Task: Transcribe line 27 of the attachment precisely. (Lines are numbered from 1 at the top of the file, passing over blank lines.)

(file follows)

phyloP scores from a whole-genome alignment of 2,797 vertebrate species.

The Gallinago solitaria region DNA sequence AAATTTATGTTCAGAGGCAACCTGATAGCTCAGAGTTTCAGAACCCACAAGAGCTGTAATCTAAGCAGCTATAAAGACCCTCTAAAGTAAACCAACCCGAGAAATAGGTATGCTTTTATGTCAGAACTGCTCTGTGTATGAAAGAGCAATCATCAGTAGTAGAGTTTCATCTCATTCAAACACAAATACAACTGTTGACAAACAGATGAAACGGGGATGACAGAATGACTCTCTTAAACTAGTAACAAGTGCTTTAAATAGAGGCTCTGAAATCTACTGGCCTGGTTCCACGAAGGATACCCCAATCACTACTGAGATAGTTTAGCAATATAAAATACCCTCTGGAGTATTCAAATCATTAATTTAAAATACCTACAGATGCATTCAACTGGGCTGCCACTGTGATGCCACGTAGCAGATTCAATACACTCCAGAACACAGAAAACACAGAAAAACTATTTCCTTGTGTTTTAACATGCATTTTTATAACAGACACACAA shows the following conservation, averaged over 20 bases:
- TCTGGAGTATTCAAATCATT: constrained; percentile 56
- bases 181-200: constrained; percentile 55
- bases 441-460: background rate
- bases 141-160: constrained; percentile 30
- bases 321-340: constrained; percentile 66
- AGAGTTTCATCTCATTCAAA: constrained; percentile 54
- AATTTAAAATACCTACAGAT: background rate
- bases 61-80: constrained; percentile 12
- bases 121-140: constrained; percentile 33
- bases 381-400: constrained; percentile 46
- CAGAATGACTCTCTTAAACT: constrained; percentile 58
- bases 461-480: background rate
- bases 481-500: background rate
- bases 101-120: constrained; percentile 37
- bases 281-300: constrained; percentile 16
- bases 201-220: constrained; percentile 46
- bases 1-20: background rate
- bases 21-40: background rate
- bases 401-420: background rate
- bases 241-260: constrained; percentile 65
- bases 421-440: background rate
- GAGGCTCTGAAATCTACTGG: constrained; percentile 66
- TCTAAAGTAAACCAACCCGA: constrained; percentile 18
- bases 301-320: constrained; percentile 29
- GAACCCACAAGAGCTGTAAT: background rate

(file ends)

- GAACCCACAAGAGCTGTAAT: background rate